by JO STEPHENSON
IT'S sad, but every Christ
mas more and more people have to exist under conditions of war, famine, poverty or disease and find their only hope is the goodwill of their more fortunate neighbours.
Charity appeals are once again building up to their seasonal full-steam but, before you become overwhelmed by the tide take a look at this year's charity Christmas cards which enable us to help at a very small cost.
Little criticism can be made of the selection that has arrived on my desk. They are bright, imaginative and feature first-class designs and colour reproductions. Altogether, there are 500 designs from some 90 charities. Of course, space doesn't permit a review of all of them, but charity cards are now big business. This year they are expected to account for a tenth of Britain's £30 million Christmas card turnover.
The 50-year-old Save the Children Fund organisation whose formidable task it is to provide the 0,000 needed daily to care for over 10,000 children throughout the world has understandably concentrated on children in many of its designs.
I particularly liked a "Madonna and Child" featur ing an Eastern and child-like mother with a Western fairhaired baby symbolising the Christmas message that children everywhere need our love and help.
Straying a little away from greetings cards the Save the Children organisers have also issued gift tags, which are among the best I've seen any where, and two calendars, including a Children's Advent Calendar, which is packed with fascinating discoveries.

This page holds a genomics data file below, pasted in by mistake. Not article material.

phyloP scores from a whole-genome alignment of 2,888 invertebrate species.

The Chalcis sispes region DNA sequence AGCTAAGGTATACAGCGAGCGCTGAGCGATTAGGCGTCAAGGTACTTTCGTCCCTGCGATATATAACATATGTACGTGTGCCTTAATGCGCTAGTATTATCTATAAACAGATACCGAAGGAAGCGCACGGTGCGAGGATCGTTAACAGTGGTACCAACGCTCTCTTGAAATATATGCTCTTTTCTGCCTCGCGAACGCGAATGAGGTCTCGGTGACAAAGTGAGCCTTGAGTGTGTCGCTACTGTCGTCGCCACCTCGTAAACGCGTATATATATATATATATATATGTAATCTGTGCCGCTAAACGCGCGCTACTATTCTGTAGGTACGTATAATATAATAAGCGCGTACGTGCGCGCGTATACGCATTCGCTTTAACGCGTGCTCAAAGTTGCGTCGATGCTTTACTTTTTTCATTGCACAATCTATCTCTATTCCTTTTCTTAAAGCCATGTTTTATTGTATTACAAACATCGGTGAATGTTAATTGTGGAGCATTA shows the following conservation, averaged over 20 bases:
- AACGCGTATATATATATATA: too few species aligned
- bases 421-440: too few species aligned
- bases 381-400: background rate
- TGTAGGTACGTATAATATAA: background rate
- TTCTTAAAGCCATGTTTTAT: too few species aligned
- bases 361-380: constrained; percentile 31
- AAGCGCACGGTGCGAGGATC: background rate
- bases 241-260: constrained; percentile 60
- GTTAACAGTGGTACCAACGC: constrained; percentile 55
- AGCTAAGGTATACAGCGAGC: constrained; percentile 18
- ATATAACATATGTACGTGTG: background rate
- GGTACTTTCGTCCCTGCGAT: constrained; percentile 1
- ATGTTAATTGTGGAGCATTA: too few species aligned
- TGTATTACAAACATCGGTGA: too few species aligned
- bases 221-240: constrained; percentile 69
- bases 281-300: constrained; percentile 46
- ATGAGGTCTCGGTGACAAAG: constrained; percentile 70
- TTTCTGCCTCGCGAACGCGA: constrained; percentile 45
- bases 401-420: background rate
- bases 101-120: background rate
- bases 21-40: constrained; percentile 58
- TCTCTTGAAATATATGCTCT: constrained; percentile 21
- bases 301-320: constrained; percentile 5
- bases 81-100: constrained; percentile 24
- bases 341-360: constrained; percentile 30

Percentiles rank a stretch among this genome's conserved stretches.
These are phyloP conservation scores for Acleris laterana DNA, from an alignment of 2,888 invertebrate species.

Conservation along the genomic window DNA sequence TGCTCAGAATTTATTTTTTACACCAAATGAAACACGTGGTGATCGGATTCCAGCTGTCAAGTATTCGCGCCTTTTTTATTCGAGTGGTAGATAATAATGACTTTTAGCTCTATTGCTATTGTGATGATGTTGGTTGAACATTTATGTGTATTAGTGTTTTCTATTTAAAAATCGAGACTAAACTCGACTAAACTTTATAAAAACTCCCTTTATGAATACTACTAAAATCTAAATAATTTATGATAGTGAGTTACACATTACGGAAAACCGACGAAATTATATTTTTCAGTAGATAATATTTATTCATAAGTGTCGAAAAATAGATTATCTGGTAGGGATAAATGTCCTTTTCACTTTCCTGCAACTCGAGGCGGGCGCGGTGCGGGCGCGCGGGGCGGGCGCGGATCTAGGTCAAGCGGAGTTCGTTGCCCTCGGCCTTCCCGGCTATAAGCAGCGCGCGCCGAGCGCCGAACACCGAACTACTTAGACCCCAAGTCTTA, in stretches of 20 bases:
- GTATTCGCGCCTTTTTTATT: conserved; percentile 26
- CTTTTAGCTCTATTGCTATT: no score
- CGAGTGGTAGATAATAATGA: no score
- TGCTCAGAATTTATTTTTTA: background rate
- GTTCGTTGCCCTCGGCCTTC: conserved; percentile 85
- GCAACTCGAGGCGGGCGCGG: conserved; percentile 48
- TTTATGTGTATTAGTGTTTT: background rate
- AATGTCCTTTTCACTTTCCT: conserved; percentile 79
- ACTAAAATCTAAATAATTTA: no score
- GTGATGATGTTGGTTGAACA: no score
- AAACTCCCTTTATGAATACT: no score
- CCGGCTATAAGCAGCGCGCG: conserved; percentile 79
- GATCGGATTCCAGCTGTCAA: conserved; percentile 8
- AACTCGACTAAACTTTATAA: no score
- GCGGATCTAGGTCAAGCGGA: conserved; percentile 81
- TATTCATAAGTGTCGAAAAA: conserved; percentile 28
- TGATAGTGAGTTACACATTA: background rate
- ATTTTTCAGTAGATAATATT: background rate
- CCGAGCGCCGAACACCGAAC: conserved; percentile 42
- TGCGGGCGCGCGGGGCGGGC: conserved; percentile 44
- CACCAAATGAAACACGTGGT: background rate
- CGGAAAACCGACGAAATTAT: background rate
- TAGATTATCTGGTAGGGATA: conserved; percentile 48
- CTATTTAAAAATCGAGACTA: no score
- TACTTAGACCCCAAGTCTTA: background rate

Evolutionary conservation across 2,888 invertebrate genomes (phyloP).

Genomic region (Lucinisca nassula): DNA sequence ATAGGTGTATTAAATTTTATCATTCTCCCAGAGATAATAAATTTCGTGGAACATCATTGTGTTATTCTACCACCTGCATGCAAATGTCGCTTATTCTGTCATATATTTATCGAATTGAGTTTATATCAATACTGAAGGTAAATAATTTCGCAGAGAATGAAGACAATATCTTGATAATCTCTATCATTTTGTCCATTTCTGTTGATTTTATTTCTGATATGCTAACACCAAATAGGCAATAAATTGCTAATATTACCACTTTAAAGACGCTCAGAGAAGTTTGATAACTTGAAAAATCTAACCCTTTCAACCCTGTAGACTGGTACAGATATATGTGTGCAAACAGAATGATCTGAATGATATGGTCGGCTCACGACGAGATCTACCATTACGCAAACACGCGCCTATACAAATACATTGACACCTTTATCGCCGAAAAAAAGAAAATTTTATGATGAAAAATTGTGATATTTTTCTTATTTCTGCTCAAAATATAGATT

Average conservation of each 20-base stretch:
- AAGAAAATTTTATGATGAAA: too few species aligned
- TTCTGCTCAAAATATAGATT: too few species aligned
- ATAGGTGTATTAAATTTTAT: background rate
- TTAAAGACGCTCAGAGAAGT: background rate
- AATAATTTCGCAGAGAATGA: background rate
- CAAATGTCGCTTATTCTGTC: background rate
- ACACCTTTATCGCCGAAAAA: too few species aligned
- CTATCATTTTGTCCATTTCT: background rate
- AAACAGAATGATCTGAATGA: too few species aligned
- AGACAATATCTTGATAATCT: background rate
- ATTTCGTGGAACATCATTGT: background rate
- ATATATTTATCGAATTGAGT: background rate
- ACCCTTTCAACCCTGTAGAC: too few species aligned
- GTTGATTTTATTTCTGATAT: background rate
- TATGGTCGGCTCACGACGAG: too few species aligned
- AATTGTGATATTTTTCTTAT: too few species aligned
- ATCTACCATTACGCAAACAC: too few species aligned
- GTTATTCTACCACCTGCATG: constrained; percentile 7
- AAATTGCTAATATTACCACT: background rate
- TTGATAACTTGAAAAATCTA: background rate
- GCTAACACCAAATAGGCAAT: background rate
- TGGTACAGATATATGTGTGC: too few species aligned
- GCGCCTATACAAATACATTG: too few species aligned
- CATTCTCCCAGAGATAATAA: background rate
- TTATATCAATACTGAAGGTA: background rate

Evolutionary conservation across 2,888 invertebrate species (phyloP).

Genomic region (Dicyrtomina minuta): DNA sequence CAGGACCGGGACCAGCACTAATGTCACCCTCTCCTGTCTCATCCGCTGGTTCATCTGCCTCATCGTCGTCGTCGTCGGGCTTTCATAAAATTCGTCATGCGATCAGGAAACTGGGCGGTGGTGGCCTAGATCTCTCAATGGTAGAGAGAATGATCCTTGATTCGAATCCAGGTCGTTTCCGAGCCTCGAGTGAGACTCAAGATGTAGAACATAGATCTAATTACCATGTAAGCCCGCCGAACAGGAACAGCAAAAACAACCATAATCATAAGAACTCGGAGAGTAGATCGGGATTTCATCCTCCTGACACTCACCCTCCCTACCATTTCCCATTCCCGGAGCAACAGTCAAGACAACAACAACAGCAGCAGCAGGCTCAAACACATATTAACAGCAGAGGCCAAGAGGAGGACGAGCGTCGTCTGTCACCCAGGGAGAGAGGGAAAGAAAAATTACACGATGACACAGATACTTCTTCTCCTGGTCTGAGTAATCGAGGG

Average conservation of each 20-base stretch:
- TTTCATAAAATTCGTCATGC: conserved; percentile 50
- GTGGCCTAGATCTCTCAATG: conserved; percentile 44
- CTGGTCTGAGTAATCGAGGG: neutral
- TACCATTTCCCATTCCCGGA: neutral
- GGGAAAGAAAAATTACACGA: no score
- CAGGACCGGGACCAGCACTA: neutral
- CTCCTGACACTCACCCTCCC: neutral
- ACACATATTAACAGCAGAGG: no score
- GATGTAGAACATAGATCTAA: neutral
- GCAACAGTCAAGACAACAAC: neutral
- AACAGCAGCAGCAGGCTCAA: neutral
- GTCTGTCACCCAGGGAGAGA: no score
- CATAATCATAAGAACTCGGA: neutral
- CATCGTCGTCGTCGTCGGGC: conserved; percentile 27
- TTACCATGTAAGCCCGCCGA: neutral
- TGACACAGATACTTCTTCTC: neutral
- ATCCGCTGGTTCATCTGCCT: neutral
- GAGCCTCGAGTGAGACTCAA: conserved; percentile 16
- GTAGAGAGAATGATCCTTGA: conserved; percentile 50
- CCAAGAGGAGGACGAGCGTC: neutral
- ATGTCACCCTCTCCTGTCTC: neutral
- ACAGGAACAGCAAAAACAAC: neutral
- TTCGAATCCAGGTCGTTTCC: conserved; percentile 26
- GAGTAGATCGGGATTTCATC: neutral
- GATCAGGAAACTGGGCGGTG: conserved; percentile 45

The Mother Teresa Committee who have been raising funds to provide soup kitchens in India's fight against famine have released two simple almost child-like covers of Mary and Child. The pen and ink drawing was my favourite. In Spastics Society's workshops thrcughout the country handicapped people (some of them spierely) have been working for months to produce a selection of cards, beautifully designed and in their simplicity often achieving a remarkable three dimensional effect.
The range includes reproductions of Old Masters and modern impressionistic designs catering for the widest possible tastes.
The Red Cross Sooiety has, as usual, come up with a selection difficult to fault except perhaps with the reproduction of Murillo's "Madonna and Child." Colour depth is missing and, for me at any rate, the selection would have been better without it. However, the rest of the pack more than makes up and again it's the more simple designs which emerge winners.
With the Biafran crisis still very much in mind and the news that at least £2,000,000 is needed if the Red Cross relief is to remain effective, the cards will at least, with your help, put a wedge in the door. This year for the first time the Catholic Prisoners' Social Service is launching a card campaign. A reproduction of "The Adoration of the Magi"
gives no cause for criticism as its deep colours have reproduced well. A second card, entitled simply, "Boy with Lamb," is a delightful study.
Carisbrooke Priory Press run by the Dominican nuns at St.
Dominic's Priory, Isle of Wight, has to support itself by some commercial activity. The 19 nuns in the enclosed order there have all contributed to the priory's success.
The nuns have 30 original designs on sale this year, two of which were submitted by South African Carmelites and one of these—a lino-cut of the Holy Family—I found very striking.
Full details of cards available (no illustrations) can be
obtained by sending a stamped
addressed envelope (preferably 9in. x 4in.) to: List, Charity Christmas Card Committee, 74 Denison House, Vauxhall Bridge Road, S.W.1.